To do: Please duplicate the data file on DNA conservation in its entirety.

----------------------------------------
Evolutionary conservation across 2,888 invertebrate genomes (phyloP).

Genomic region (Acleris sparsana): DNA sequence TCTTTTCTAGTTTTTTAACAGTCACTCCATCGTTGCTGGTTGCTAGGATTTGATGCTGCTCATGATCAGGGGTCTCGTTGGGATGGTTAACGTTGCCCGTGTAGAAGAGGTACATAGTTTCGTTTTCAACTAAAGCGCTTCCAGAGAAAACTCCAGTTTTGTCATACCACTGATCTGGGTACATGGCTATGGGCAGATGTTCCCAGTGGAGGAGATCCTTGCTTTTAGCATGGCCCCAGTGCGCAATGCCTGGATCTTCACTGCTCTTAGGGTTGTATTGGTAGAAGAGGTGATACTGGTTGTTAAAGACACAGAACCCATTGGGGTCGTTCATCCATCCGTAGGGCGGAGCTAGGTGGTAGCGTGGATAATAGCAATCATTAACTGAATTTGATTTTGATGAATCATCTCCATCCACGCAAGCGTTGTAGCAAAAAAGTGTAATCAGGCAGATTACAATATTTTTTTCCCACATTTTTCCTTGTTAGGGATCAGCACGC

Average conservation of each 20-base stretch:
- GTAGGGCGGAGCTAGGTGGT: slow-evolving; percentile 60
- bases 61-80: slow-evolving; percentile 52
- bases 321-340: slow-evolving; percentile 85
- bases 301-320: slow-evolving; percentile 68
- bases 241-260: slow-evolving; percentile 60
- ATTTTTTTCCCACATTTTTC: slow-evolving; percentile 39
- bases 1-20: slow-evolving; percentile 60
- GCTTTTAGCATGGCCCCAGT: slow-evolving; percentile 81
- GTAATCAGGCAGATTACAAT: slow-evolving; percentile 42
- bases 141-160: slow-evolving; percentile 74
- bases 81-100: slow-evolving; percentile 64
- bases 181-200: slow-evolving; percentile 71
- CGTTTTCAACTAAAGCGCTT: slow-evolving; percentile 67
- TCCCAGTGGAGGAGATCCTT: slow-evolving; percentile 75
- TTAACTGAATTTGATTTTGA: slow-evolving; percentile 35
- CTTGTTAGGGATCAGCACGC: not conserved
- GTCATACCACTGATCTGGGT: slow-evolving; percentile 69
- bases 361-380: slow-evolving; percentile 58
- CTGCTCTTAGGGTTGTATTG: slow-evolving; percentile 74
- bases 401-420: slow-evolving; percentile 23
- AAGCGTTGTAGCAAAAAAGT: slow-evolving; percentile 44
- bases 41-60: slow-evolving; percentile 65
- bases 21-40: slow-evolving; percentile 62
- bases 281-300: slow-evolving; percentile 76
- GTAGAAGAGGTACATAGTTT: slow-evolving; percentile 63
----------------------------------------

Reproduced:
Evolutionary conservation across 2,888 invertebrate genomes (phyloP).

Genomic region (Acleris sparsana): DNA sequence TCTTTTCTAGTTTTTTAACAGTCACTCCATCGTTGCTGGTTGCTAGGATTTGATGCTGCTCATGATCAGGGGTCTCGTTGGGATGGTTAACGTTGCCCGTGTAGAAGAGGTACATAGTTTCGTTTTCAACTAAAGCGCTTCCAGAGAAAACTCCAGTTTTGTCATACCACTGATCTGGGTACATGGCTATGGGCAGATGTTCCCAGTGGAGGAGATCCTTGCTTTTAGCATGGCCCCAGTGCGCAATGCCTGGATCTTCACTGCTCTTAGGGTTGTATTGGTAGAAGAGGTGATACTGGTTGTTAAAGACACAGAACCCATTGGGGTCGTTCATCCATCCGTAGGGCGGAGCTAGGTGGTAGCGTGGATAATAGCAATCATTAACTGAATTTGATTTTGATGAATCATCTCCATCCACGCAAGCGTTGTAGCAAAAAAGTGTAATCAGGCAGATTACAATATTTTTTTCCCACATTTTTCCTTGTTAGGGATCAGCACGC

Average conservation of each 20-base stretch:
- GTAGGGCGGAGCTAGGTGGT: slow-evolving; percentile 60
- bases 61-80: slow-evolving; percentile 52
- bases 321-340: slow-evolving; percentile 85
- bases 301-320: slow-evolving; percentile 68
- bases 241-260: slow-evolving; percentile 60
- ATTTTTTTCCCACATTTTTC: slow-evolving; percentile 39
- bases 1-20: slow-evolving; percentile 60
- GCTTTTAGCATGGCCCCAGT: slow-evolving; percentile 81
- GTAATCAGGCAGATTACAAT: slow-evolving; percentile 42
- bases 141-160: slow-evolving; percentile 74
- bases 81-100: slow-evolving; percentile 64
- bases 181-200: slow-evolving; percentile 71
- CGTTTTCAACTAAAGCGCTT: slow-evolving; percentile 67
- TCCCAGTGGAGGAGATCCTT: slow-evolving; percentile 75
- TTAACTGAATTTGATTTTGA: slow-evolving; percentile 35
- CTTGTTAGGGATCAGCACGC: not conserved
- GTCATACCACTGATCTGGGT: slow-evolving; percentile 69
- bases 361-380: slow-evolving; percentile 58
- CTGCTCTTAGGGTTGTATTG: slow-evolving; percentile 74
- bases 401-420: slow-evolving; percentile 23
- AAGCGTTGTAGCAAAAAAGT: slow-evolving; percentile 44
- bases 41-60: slow-evolving; percentile 65
- bases 21-40: slow-evolving; percentile 62
- bases 281-300: slow-evolving; percentile 76
- GTAGAAGAGGTACATAGTTT: slow-evolving; percentile 63